• ECognition Developer 4.68
  • ERDAS Imagine
  • Leica Geo Office
  • ATCOR 2/3 Atmospheric Correction Software
  • BEAM 4.5.1
  • ASD Viewspec Pro
  • MODIS Reprojection Tool
  • MATLAB 7.6.0
  • Strater
  • Grapher 7
  • Corel Draw X4
  • Adobe Photoshop
  • Endnote X2
  • Standard Office Packages (MS Office, Open Office)

Other relevant resources available at UAF

GINA is a distributed data system for geospatial information, GINA maintains an enterprise-level geographic information system (GIS) with online archiving, internet mapping, and metadata services. GINA offers training and assistance in satellite image processing, GIS, and visualization. GINA provides custom processing, server-side analysis, and visualization tools. GINA unites and extends UA’s GIS and remote sensing activities through the use of internationally adopted standards and a shared web portal.

The Alaska Satellite Facility (ASF) of the Geophysical Institute (GI) at the University of Alaska Fairbanks, downlinks, archives, and distributes satellite data. ASF is comprised of a Satellite Tracking Ground Station(STGS) as part of the National Aeronautics and Space Administration (NASA) Ground Network system, the Synthetic Aperture Radar (SAR) Data Center in support of NASA’s Earth Science Data and Information System (ESDIS) project, and the Americas ALOS Data Node (AADN) established by the Japan Aerospace Exploration Agency (JAXA) in agreement with the National Oceanic and Atmospheric Administration (NOAA). In addition, ASF manages the GI’s GeoData Center and Map Office.

ARSC computational systems and resources include a wide range of high performance computing, storage and visualization technology.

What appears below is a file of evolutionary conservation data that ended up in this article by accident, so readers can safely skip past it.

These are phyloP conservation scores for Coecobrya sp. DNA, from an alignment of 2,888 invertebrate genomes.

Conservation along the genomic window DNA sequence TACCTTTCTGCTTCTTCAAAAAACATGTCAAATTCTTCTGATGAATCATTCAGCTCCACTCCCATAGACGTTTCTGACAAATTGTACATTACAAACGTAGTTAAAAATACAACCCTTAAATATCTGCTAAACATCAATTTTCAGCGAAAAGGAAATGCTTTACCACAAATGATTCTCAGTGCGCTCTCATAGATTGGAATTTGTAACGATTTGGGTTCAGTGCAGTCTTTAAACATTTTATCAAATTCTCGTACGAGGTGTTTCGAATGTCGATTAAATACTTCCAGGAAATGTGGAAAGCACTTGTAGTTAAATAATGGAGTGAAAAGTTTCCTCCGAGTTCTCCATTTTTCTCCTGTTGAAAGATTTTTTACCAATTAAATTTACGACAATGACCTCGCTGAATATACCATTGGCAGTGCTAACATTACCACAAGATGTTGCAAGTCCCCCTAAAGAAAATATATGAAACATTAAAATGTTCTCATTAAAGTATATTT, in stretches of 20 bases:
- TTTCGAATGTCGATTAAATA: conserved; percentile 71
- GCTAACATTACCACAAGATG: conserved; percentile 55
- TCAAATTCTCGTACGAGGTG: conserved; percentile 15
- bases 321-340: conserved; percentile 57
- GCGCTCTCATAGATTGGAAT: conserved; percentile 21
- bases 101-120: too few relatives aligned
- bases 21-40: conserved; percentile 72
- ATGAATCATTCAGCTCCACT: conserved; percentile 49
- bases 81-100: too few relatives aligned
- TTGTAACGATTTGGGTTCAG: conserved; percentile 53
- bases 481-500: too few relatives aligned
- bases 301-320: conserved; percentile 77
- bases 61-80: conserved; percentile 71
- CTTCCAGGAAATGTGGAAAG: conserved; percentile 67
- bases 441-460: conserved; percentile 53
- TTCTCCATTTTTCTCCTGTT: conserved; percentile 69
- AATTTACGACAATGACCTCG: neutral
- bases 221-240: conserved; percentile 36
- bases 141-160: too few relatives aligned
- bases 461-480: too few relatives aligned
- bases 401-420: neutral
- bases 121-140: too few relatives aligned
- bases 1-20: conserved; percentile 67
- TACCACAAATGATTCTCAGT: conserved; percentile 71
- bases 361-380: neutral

Recent Publications

Thermokarst lakes and drained thermokarst lake basins

Coastal erosion

Land cover characterization, carbon pools, and permafrost detection

Periglacial feature mapping

Ground based remote sensing

Gravimetric mass balance and snow water equivalent

Remote sensing of extraterrestrial periglacial enviornments

Glacier and ice

  • Muskett, R.R., C.S. Lingle, J.M. Sauber, A. S. Post, W. V. Tangborn, B. T. Rabus, and K.A. Echelmeyer (2009): Airborne-Spaceborne DEM- and Laser Altimetry-Derived Surface Elevation and Volume Changes of the Bering Glacier System, 1972 through 2006. J. Glaciol., 55, 190, 316-326.
  • Muskett, R.R., C.S. Lingle, J.M. Sauber, B.T. Rabus, and W.V. Tangborn (2008): Acceleration of Surface Lowering on the Tidewater Glaciers of Icy Bay, Alaska, U.S.A., from InSAR DEMs and ICESat Altimetry. Earth and Planetary Sci. Lett., 265, 345-359, doi: 10.1016/j.epsl.2007.10.012.
  • Atwood, D.K., R.M. Guritz, R.R. Muskett, C.S. Lingle, J.M. Sauber, and J.T. Freymueller (2007): DEM Control in Arctic Alaska with ICESat Laser Altimetry. IEEE Trans. Geosci. and Remote Sensing, 45 (11), 3710-3720.
  • Sauber, J., B. Molnia, C. Carabajal, S. Luthcke, and R. Muskett (2005): Ice elevation and surface change on the Malaspina Glacier, Alaska. Geophys. Res. Lett., 32, L23S01.